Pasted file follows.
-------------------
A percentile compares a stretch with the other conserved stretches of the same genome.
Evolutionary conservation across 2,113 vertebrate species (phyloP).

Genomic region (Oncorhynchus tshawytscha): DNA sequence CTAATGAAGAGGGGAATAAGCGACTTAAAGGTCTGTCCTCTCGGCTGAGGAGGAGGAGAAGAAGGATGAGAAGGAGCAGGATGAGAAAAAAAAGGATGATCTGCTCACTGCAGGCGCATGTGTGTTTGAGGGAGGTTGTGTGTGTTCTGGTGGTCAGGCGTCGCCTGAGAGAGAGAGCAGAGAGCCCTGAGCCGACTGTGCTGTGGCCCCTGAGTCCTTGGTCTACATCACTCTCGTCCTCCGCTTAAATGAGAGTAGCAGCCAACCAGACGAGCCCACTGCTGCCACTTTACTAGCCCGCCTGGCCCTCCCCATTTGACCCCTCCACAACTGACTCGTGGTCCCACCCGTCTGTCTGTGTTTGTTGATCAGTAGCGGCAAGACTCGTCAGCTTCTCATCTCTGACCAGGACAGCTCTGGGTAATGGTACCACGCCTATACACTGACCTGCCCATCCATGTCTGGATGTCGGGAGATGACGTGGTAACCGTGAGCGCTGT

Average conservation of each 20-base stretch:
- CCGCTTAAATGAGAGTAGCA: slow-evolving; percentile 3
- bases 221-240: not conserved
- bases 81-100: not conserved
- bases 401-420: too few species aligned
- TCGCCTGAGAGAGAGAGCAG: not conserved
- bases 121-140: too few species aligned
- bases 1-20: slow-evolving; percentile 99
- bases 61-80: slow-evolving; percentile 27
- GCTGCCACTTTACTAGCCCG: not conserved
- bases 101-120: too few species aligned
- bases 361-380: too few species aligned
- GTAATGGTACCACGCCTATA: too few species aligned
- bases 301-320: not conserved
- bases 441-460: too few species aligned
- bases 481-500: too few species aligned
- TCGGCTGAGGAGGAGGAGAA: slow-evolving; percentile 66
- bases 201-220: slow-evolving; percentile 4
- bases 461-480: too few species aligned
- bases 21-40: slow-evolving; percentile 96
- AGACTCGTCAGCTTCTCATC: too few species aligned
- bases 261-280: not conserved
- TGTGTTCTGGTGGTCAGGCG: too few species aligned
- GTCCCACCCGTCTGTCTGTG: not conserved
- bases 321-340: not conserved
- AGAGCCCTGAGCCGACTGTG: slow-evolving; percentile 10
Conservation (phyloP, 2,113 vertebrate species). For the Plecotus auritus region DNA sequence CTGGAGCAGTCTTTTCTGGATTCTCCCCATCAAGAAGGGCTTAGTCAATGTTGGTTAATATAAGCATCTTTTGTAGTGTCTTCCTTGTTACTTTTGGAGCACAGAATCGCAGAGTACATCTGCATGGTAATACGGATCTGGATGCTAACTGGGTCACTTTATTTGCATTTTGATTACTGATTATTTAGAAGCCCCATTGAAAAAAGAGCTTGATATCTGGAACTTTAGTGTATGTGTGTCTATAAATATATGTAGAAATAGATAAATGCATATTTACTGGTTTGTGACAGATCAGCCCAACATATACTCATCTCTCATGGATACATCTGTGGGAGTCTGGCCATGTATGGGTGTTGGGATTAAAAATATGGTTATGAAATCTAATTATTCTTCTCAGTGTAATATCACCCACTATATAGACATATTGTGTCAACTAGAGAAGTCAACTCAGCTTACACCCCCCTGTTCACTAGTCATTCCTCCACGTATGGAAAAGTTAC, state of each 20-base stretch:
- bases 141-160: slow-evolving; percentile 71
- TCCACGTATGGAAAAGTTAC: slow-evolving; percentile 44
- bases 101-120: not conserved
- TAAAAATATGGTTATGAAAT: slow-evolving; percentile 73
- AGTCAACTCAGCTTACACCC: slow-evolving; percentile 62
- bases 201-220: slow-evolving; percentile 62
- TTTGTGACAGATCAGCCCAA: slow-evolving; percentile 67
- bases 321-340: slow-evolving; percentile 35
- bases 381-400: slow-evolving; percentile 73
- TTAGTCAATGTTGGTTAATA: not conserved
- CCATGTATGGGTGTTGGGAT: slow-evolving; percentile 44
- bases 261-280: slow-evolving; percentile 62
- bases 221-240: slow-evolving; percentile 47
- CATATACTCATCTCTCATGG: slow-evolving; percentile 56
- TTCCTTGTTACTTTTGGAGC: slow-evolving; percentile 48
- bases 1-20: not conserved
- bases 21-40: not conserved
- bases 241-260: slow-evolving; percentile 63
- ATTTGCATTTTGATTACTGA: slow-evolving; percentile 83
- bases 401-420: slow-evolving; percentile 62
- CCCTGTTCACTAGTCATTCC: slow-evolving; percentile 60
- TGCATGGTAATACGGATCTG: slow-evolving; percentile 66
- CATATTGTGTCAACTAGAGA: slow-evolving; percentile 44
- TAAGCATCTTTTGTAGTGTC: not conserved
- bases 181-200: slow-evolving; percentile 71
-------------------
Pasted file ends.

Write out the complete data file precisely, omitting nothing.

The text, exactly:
A percentile compares a stretch with the other conserved stretches of the same genome.
Evolutionary conservation across 2,113 vertebrate species (phyloP).

Genomic region (Oncorhynchus tshawytscha): DNA sequence CTAATGAAGAGGGGAATAAGCGACTTAAAGGTCTGTCCTCTCGGCTGAGGAGGAGGAGAAGAAGGATGAGAAGGAGCAGGATGAGAAAAAAAAGGATGATCTGCTCACTGCAGGCGCATGTGTGTTTGAGGGAGGTTGTGTGTGTTCTGGTGGTCAGGCGTCGCCTGAGAGAGAGAGCAGAGAGCCCTGAGCCGACTGTGCTGTGGCCCCTGAGTCCTTGGTCTACATCACTCTCGTCCTCCGCTTAAATGAGAGTAGCAGCCAACCAGACGAGCCCACTGCTGCCACTTTACTAGCCCGCCTGGCCCTCCCCATTTGACCCCTCCACAACTGACTCGTGGTCCCACCCGTCTGTCTGTGTTTGTTGATCAGTAGCGGCAAGACTCGTCAGCTTCTCATCTCTGACCAGGACAGCTCTGGGTAATGGTACCACGCCTATACACTGACCTGCCCATCCATGTCTGGATGTCGGGAGATGACGTGGTAACCGTGAGCGCTGT

Average conservation of each 20-base stretch:
- CCGCTTAAATGAGAGTAGCA: slow-evolving; percentile 3
- bases 221-240: not conserved
- bases 81-100: not conserved
- bases 401-420: too few species aligned
- TCGCCTGAGAGAGAGAGCAG: not conserved
- bases 121-140: too few species aligned
- bases 1-20: slow-evolving; percentile 99
- bases 61-80: slow-evolving; percentile 27
- GCTGCCACTTTACTAGCCCG: not conserved
- bases 101-120: too few species aligned
- bases 361-380: too few species aligned
- GTAATGGTACCACGCCTATA: too few species aligned
- bases 301-320: not conserved
- bases 441-460: too few species aligned
- bases 481-500: too few species aligned
- TCGGCTGAGGAGGAGGAGAA: slow-evolving; percentile 66
- bases 201-220: slow-evolving; percentile 4
- bases 461-480: too few species aligned
- bases 21-40: slow-evolving; percentile 96
- AGACTCGTCAGCTTCTCATC: too few species aligned
- bases 261-280: not conserved
- TGTGTTCTGGTGGTCAGGCG: too few species aligned
- GTCCCACCCGTCTGTCTGTG: not conserved
- bases 321-340: not conserved
- AGAGCCCTGAGCCGACTGTG: slow-evolving; percentile 10
Conservation (phyloP, 2,113 vertebrate species). For the Plecotus auritus region DNA sequence CTGGAGCAGTCTTTTCTGGATTCTCCCCATCAAGAAGGGCTTAGTCAATGTTGGTTAATATAAGCATCTTTTGTAGTGTCTTCCTTGTTACTTTTGGAGCACAGAATCGCAGAGTACATCTGCATGGTAATACGGATCTGGATGCTAACTGGGTCACTTTATTTGCATTTTGATTACTGATTATTTAGAAGCCCCATTGAAAAAAGAGCTTGATATCTGGAACTTTAGTGTATGTGTGTCTATAAATATATGTAGAAATAGATAAATGCATATTTACTGGTTTGTGACAGATCAGCCCAACATATACTCATCTCTCATGGATACATCTGTGGGAGTCTGGCCATGTATGGGTGTTGGGATTAAAAATATGGTTATGAAATCTAATTATTCTTCTCAGTGTAATATCACCCACTATATAGACATATTGTGTCAACTAGAGAAGTCAACTCAGCTTACACCCCCCTGTTCACTAGTCATTCCTCCACGTATGGAAAAGTTAC, state of each 20-base stretch:
- bases 141-160: slow-evolving; percentile 71
- TCCACGTATGGAAAAGTTAC: slow-evolving; percentile 44
- bases 101-120: not conserved
- TAAAAATATGGTTATGAAAT: slow-evolving; percentile 73
- AGTCAACTCAGCTTACACCC: slow-evolving; percentile 62
- bases 201-220: slow-evolving; percentile 62
- TTTGTGACAGATCAGCCCAA: slow-evolving; percentile 67
- bases 321-340: slow-evolving; percentile 35
- bases 381-400: slow-evolving; percentile 73
- TTAGTCAATGTTGGTTAATA: not conserved
- CCATGTATGGGTGTTGGGAT: slow-evolving; percentile 44
- bases 261-280: slow-evolving; percentile 62
- bases 221-240: slow-evolving; percentile 47
- CATATACTCATCTCTCATGG: slow-evolving; percentile 56
- TTCCTTGTTACTTTTGGAGC: slow-evolving; percentile 48
- bases 1-20: not conserved
- bases 21-40: not conserved
- bases 241-260: slow-evolving; percentile 63
- ATTTGCATTTTGATTACTGA: slow-evolving; percentile 83
- bases 401-420: slow-evolving; percentile 62
- CCCTGTTCACTAGTCATTCC: slow-evolving; percentile 60
- TGCATGGTAATACGGATCTG: slow-evolving; percentile 66
- CATATTGTGTCAACTAGAGA: slow-evolving; percentile 44
- TAAGCATCTTTTGTAGTGTC: not conserved
- bases 181-200: slow-evolving; percentile 71